Why the killed 'apex' crocodile was so significant
THE crocodile's body was discovered by authorities on September 21 about 1.15pm some 35kms upstream from Rockhampton and was taken to Koorana Crocodile Farm for examination.
Police prosecutor Jess King tendered documents to the court by Department of Environment and Science's manager of northern wildlife operations Matthew Brien and wildlife officer Robby McLeod.
Luke Stephen Orchard today pleaded guilty to one count of unlawfully taking a protected animal after admitting to shooting a 5.26m male crocodile, estimated to be 80-100 years old, in September last year.
The reports outlined that the department had not received any reports in the past seven years of crocodiles killing cattle along the Fitzroy River.
The court heard the department did receive a sighting of a 5m long crocodile in the section of the river where Belmont Research Station is located, but the report came from people across the river who were doing mitigation work to stop cattle getting down to the river near the crocodiles and not from anyone working at Belmont.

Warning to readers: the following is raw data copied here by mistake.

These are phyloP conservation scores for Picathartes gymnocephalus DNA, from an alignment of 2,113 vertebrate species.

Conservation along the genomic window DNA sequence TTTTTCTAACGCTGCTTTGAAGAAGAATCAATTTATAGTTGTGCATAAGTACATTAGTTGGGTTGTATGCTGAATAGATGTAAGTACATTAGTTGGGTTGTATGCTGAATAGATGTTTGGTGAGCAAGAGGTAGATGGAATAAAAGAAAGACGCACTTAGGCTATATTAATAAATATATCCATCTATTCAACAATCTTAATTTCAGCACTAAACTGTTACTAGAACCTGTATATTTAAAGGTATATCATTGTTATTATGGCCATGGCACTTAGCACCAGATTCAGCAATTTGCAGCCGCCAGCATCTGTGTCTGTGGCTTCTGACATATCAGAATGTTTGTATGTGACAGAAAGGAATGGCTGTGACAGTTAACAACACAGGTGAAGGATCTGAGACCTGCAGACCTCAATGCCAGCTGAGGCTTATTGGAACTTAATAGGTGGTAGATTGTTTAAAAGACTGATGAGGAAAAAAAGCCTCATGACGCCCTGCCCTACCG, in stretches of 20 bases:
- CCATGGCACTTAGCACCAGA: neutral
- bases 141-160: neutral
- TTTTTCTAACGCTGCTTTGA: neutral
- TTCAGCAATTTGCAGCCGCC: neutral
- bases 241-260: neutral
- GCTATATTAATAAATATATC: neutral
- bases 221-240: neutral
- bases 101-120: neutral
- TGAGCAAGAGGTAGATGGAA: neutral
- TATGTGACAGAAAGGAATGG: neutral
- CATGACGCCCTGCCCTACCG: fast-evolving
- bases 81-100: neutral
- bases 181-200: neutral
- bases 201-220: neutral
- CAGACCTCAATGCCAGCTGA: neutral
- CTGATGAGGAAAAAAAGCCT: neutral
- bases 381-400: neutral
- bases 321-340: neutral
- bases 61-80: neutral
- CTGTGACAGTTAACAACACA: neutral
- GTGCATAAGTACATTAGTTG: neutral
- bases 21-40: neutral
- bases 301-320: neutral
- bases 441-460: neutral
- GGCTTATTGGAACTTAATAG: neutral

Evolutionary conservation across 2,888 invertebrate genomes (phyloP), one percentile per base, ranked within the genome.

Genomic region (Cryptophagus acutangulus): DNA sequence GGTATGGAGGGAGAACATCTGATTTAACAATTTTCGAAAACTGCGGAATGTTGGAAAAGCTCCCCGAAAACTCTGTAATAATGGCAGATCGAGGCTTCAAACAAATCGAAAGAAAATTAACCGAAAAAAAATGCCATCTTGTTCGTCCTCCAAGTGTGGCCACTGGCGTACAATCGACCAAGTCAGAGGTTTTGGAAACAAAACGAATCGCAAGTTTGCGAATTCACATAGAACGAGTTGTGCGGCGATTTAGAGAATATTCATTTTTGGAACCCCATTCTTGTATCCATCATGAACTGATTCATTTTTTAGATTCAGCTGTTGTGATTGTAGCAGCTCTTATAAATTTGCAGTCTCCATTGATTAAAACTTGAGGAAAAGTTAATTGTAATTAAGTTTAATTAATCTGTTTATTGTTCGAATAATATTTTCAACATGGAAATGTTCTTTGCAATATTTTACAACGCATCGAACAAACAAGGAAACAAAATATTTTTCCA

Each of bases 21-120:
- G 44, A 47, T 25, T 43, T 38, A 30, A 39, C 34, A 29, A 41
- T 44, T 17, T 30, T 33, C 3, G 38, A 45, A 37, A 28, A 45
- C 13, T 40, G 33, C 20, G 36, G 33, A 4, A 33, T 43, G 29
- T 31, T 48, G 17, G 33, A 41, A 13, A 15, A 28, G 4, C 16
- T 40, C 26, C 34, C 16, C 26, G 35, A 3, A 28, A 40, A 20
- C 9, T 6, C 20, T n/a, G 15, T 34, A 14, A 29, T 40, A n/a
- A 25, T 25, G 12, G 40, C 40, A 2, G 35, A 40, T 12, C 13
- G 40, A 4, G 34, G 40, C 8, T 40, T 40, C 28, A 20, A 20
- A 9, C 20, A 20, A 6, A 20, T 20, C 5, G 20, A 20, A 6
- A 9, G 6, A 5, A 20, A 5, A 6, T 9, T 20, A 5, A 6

Ms King said the department did an immediate search of the area and located a crocodile, now believed to be the same one shot by Orchard, and it was deemed a "shy and elusive animal", "wary of humans".
"(Mr Brien's report stated) a crocodile of that length is rare," she said. The average size of a crocodile is 4-4.5 metres
"It reached that size because is has been weary and stayed away from humans."
Ms King said the crocodile was about 80-100 years old, surviving years of unregulated hunting and there was a reasonable assumption the crocodile was the largest, and therefore the apex predator, in the 55km catchment between Yaamba and the barrage.
"Only 1% of hatchlings survive until adulthood," she read from the report.
The reports also eluded to the fact the crocodile had significant value to the Darumbal people.